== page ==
Q5.Does the Government have the organisational structures in place to enable it to procure effectively? (For example, how far should the Government centralise responsibility for public procurement? Do central government procurement “framework agreements” enable more effective public procurement?)

A5Currently no but the GDS initiative to appoint a “neutral vendor” to co-ordinate and facilitate has interesting possibilities. Becoming the intelligent customer needs to be a central resource and this new role would be an effective way to distribute knowledge. However Government as the customer should be responsible for collection of the knowledge. It is important that suppliers understand Government have and use such knowledge which will improve the working relationships with mutual respect something that “framework agreements” never achieved?

Q8.How should Government assess and manage risk when negotiating procurement contracts? (For example, how much risk should Government be prepared to accept and what are the limits on the transfer of risk to the private sector?)

A8This comes back to being the intelligent customer with knowing “the art of the possible”. It is a dynamic environment as innovators push at the boundaries of the possible. But from such knowledge come not just informed decisions on procurement but throughout the whole cycle of evaluation of a project including policy decision making. As a result risks will be identified early in the process and managed accordingly. Yes Government should accept risk where there are matching rewards in achieving strategic objectives.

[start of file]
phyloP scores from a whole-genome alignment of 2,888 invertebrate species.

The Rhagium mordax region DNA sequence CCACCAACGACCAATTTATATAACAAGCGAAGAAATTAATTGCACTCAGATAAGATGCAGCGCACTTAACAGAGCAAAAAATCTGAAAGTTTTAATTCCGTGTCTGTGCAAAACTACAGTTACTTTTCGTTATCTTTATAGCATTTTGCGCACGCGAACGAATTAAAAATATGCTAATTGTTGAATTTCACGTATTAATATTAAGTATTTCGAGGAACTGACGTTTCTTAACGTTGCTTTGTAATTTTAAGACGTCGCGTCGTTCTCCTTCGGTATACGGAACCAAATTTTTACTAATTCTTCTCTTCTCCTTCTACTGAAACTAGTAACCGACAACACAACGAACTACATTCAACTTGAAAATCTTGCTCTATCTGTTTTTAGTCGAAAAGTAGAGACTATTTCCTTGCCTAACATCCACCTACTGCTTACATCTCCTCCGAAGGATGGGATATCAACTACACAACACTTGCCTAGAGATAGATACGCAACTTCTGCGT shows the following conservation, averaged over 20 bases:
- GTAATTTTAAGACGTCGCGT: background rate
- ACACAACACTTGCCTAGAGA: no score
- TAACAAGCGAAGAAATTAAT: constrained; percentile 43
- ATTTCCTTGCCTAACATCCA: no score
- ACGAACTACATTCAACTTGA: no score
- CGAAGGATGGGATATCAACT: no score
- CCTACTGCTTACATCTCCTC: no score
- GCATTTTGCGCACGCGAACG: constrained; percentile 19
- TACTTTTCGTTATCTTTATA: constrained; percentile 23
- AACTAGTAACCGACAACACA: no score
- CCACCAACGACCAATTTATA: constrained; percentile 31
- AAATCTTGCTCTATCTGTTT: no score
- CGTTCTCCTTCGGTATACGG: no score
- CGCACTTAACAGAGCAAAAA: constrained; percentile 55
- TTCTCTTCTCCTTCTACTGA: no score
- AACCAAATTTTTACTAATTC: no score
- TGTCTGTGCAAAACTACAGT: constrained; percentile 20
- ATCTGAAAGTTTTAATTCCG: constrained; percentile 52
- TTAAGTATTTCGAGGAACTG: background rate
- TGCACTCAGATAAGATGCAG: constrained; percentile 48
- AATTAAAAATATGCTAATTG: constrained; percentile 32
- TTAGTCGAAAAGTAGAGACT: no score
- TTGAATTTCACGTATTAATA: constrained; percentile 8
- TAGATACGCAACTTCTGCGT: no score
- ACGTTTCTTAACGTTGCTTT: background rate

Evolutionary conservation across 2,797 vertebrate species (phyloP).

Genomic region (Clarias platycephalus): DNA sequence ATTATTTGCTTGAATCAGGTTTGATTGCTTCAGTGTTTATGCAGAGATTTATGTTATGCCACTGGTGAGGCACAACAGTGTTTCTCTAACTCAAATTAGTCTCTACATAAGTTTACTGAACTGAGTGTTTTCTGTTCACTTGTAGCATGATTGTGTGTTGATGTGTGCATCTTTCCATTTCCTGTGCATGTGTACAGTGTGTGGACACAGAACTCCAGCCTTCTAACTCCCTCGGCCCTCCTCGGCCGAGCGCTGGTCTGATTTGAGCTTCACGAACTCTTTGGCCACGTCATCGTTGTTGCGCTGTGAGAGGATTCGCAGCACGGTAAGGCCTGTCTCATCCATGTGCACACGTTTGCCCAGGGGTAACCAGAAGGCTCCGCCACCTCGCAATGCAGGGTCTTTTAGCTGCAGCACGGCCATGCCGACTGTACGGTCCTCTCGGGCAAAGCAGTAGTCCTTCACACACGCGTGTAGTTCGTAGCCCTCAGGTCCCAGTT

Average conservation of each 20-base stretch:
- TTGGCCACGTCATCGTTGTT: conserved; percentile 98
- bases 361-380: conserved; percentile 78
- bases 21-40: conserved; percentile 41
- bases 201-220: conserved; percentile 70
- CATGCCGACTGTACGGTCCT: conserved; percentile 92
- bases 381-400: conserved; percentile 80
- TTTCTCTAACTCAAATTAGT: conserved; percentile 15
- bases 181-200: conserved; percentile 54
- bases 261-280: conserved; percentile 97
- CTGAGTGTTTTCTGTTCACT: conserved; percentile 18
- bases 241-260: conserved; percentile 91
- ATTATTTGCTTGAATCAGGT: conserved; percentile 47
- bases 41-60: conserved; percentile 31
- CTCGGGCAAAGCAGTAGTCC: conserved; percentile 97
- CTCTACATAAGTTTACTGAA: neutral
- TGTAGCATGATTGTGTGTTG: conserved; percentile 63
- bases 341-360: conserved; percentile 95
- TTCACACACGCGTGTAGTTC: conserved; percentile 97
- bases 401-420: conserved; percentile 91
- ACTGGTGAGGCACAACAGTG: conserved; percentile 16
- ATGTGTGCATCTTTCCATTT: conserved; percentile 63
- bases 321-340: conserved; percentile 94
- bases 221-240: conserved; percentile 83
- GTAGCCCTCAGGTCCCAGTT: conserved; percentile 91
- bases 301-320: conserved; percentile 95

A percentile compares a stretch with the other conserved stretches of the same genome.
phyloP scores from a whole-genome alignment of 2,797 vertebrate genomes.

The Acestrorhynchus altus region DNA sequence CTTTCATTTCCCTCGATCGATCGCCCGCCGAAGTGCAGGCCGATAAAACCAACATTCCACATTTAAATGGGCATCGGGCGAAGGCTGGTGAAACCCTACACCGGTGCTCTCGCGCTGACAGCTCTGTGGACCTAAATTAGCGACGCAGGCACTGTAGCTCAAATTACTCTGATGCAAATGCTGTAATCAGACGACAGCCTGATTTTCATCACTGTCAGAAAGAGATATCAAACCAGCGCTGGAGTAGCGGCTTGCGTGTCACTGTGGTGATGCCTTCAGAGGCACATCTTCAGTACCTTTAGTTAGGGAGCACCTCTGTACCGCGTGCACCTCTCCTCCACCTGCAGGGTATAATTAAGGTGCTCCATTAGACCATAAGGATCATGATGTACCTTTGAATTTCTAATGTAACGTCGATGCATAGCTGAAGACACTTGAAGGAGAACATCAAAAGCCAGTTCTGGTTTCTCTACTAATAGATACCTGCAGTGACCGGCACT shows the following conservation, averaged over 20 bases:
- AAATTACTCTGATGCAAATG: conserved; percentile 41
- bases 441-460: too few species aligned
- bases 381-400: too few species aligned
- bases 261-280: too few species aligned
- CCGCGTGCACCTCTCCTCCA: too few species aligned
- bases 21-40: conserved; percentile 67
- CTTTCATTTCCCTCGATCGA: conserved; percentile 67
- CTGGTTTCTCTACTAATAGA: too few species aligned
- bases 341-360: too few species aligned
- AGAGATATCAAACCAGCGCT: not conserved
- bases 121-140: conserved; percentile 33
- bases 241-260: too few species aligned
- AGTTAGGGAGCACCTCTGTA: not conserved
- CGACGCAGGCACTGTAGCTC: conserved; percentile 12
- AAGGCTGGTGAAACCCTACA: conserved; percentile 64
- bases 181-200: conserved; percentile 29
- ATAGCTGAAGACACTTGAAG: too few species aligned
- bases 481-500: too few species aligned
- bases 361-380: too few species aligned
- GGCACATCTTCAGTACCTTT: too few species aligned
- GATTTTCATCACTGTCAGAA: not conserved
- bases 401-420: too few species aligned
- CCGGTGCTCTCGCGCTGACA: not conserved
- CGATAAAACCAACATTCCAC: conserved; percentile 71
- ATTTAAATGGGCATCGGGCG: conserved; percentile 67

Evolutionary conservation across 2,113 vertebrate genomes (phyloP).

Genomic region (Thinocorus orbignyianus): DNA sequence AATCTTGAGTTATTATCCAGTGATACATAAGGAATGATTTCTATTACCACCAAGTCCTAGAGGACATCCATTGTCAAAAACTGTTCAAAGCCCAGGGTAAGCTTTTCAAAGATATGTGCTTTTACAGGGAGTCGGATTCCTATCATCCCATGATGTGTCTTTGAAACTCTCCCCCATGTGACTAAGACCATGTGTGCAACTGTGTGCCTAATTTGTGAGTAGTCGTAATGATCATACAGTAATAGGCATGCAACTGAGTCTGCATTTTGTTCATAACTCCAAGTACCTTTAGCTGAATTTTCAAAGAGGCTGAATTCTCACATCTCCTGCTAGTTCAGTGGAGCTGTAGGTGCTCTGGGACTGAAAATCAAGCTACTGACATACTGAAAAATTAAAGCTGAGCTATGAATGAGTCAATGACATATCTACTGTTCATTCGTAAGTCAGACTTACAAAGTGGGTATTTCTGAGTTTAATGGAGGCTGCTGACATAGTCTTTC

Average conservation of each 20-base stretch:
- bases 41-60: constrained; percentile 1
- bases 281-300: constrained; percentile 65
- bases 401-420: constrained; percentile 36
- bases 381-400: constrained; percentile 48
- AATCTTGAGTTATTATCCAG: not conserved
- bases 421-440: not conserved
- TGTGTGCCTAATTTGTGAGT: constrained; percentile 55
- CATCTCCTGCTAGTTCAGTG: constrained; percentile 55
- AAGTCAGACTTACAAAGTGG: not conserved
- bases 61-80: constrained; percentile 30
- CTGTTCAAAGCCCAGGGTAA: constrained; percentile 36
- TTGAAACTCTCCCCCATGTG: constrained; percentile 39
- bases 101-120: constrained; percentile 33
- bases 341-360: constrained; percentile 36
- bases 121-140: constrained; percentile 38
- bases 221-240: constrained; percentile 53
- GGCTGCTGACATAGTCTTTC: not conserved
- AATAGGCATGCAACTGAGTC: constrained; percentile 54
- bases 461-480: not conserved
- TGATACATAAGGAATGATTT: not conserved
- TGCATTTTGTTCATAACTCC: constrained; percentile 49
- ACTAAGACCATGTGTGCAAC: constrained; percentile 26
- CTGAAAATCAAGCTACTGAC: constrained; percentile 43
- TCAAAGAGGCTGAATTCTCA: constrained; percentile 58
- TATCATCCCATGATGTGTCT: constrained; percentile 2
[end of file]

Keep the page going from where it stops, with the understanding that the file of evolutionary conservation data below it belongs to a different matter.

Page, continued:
Q9.What is the best role for “prime contractors” and what are the advantages and disadvantages of relying on “prime contractors”?

A9.For large contracts it makes sense to have a “prime contractor” who is an orchestrator and administrator of all relationships very much like the construction industry. They should not be the supplier of the underlying technology “build blocks” which will be chosen with the acquired knowledge of being the intelligent customer working with the prime contractor. The model being developed as the “neutral vendor” will be a learning experience that could be used to good effect in establishing this model for larger contracts.
There have been considerable disadvantages with the old ways where contractors’ interests always ruled exampled by their “unwillingness” to adopt cost saving innovation that would affect their revenue streams. This is called “the innovators dilemma” and applies to the dominant suppliers if they adopt or make new products that are simple to implement and easy to use, they will lose their massive streams of services revenue. The most recent example was a direct introduction to a large prime contractor by the Skunkworks and despite a good meeting where positive comments were made they backtracked and did nothing eventually saying “bring us a contract”? The ecosystems that the core vendors build up with big serviced companies who are the prime contractors will ruthlessly exploit (with of course a friendly smile) a customer that is ignorant of then available capabilities. It is also part of their strategy to see senior executives placed in position of “influence” to further secure their position.

Q10.What are the key lessons to be learned from the experience of cost overruns, delays and project failures in central Government procurement over the past five years or so?

A10.The old ways have been very costly and it is not yet over. The way which large current contracts have been designed and built such as the DWP Universal Credit will deliver more failures. The key lessons should be

Agree strategic objectives are much wider than just the cheapest options!